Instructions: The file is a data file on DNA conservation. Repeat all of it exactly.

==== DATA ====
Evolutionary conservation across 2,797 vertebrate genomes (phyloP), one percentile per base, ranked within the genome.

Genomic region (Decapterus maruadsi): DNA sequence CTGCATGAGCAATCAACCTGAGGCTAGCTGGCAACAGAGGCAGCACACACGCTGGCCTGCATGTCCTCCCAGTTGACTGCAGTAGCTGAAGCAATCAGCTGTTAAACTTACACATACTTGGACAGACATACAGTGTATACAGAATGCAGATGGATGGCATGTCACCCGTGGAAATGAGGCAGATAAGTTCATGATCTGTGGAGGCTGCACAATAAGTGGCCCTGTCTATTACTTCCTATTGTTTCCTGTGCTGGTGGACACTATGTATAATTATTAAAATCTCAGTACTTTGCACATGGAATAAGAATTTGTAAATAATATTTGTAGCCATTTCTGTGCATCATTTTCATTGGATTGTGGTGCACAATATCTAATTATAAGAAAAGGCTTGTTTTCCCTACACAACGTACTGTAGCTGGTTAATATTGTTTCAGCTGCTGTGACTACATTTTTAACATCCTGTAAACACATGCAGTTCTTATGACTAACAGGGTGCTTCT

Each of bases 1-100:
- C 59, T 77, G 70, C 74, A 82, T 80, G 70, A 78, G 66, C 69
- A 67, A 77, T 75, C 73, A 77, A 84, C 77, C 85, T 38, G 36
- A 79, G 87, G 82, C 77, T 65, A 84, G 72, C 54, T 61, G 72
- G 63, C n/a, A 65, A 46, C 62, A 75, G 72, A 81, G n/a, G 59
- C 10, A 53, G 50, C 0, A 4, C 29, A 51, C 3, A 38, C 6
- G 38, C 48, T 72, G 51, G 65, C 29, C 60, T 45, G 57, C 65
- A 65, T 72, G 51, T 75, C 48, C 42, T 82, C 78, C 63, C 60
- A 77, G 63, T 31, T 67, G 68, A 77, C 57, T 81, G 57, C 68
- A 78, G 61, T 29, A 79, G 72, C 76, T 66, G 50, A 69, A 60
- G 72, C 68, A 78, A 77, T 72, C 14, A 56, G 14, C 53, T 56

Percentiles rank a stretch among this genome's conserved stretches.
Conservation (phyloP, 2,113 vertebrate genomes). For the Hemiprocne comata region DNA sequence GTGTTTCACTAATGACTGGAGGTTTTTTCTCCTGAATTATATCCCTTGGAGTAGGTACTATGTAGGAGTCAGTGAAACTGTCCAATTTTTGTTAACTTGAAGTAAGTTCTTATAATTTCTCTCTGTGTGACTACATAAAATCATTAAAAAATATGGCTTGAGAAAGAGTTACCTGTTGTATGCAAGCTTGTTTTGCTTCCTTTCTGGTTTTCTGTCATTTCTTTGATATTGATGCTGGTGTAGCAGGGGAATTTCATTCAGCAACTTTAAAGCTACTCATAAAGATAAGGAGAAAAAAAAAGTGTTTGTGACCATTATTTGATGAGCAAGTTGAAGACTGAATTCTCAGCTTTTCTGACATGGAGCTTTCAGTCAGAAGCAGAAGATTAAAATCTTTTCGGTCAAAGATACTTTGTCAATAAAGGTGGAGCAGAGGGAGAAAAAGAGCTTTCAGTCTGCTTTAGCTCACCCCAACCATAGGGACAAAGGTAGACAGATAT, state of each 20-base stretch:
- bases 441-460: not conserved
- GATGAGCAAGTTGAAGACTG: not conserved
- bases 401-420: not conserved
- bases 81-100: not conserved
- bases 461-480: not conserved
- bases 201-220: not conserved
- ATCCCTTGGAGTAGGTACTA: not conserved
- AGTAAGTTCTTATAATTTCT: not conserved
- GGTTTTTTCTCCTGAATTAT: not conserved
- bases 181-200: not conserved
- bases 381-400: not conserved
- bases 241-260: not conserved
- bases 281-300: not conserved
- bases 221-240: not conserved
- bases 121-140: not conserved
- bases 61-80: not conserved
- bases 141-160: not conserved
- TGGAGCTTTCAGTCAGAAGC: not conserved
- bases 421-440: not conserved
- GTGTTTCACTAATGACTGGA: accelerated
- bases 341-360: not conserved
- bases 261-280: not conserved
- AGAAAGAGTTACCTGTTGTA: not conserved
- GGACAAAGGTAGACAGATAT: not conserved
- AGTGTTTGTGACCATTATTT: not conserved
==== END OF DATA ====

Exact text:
Evolutionary conservation across 2,797 vertebrate genomes (phyloP), one percentile per base, ranked within the genome.

Genomic region (Decapterus maruadsi): DNA sequence CTGCATGAGCAATCAACCTGAGGCTAGCTGGCAACAGAGGCAGCACACACGCTGGCCTGCATGTCCTCCCAGTTGACTGCAGTAGCTGAAGCAATCAGCTGTTAAACTTACACATACTTGGACAGACATACAGTGTATACAGAATGCAGATGGATGGCATGTCACCCGTGGAAATGAGGCAGATAAGTTCATGATCTGTGGAGGCTGCACAATAAGTGGCCCTGTCTATTACTTCCTATTGTTTCCTGTGCTGGTGGACACTATGTATAATTATTAAAATCTCAGTACTTTGCACATGGAATAAGAATTTGTAAATAATATTTGTAGCCATTTCTGTGCATCATTTTCATTGGATTGTGGTGCACAATATCTAATTATAAGAAAAGGCTTGTTTTCCCTACACAACGTACTGTAGCTGGTTAATATTGTTTCAGCTGCTGTGACTACATTTTTAACATCCTGTAAACACATGCAGTTCTTATGACTAACAGGGTGCTTCT

Each of bases 1-100:
- C 59, T 77, G 70, C 74, A 82, T 80, G 70, A 78, G 66, C 69
- A 67, A 77, T 75, C 73, A 77, A 84, C 77, C 85, T 38, G 36
- A 79, G 87, G 82, C 77, T 65, A 84, G 72, C 54, T 61, G 72
- G 63, C n/a, A 65, A 46, C 62, A 75, G 72, A 81, G n/a, G 59
- C 10, A 53, G 50, C 0, A 4, C 29, A 51, C 3, A 38, C 6
- G 38, C 48, T 72, G 51, G 65, C 29, C 60, T 45, G 57, C 65
- A 65, T 72, G 51, T 75, C 48, C 42, T 82, C 78, C 63, C 60
- A 77, G 63, T 31, T 67, G 68, A 77, C 57, T 81, G 57, C 68
- A 78, G 61, T 29, A 79, G 72, C 76, T 66, G 50, A 69, A 60
- G 72, C 68, A 78, A 77, T 72, C 14, A 56, G 14, C 53, T 56

Percentiles rank a stretch among this genome's conserved stretches.
Conservation (phyloP, 2,113 vertebrate genomes). For the Hemiprocne comata region DNA sequence GTGTTTCACTAATGACTGGAGGTTTTTTCTCCTGAATTATATCCCTTGGAGTAGGTACTATGTAGGAGTCAGTGAAACTGTCCAATTTTTGTTAACTTGAAGTAAGTTCTTATAATTTCTCTCTGTGTGACTACATAAAATCATTAAAAAATATGGCTTGAGAAAGAGTTACCTGTTGTATGCAAGCTTGTTTTGCTTCCTTTCTGGTTTTCTGTCATTTCTTTGATATTGATGCTGGTGTAGCAGGGGAATTTCATTCAGCAACTTTAAAGCTACTCATAAAGATAAGGAGAAAAAAAAAGTGTTTGTGACCATTATTTGATGAGCAAGTTGAAGACTGAATTCTCAGCTTTTCTGACATGGAGCTTTCAGTCAGAAGCAGAAGATTAAAATCTTTTCGGTCAAAGATACTTTGTCAATAAAGGTGGAGCAGAGGGAGAAAAAGAGCTTTCAGTCTGCTTTAGCTCACCCCAACCATAGGGACAAAGGTAGACAGATAT, state of each 20-base stretch:
- bases 441-460: not conserved
- GATGAGCAAGTTGAAGACTG: not conserved
- bases 401-420: not conserved
- bases 81-100: not conserved
- bases 461-480: not conserved
- bases 201-220: not conserved
- ATCCCTTGGAGTAGGTACTA: not conserved
- AGTAAGTTCTTATAATTTCT: not conserved
- GGTTTTTTCTCCTGAATTAT: not conserved
- bases 181-200: not conserved
- bases 381-400: not conserved
- bases 241-260: not conserved
- bases 281-300: not conserved
- bases 221-240: not conserved
- bases 121-140: not conserved
- bases 61-80: not conserved
- bases 141-160: not conserved
- TGGAGCTTTCAGTCAGAAGC: not conserved
- bases 421-440: not conserved
- GTGTTTCACTAATGACTGGA: accelerated
- bases 341-360: not conserved
- bases 261-280: not conserved
- AGAAAGAGTTACCTGTTGTA: not conserved
- GGACAAAGGTAGACAGATAT: not conserved
- AGTGTTTGTGACCATTATTT: not conserved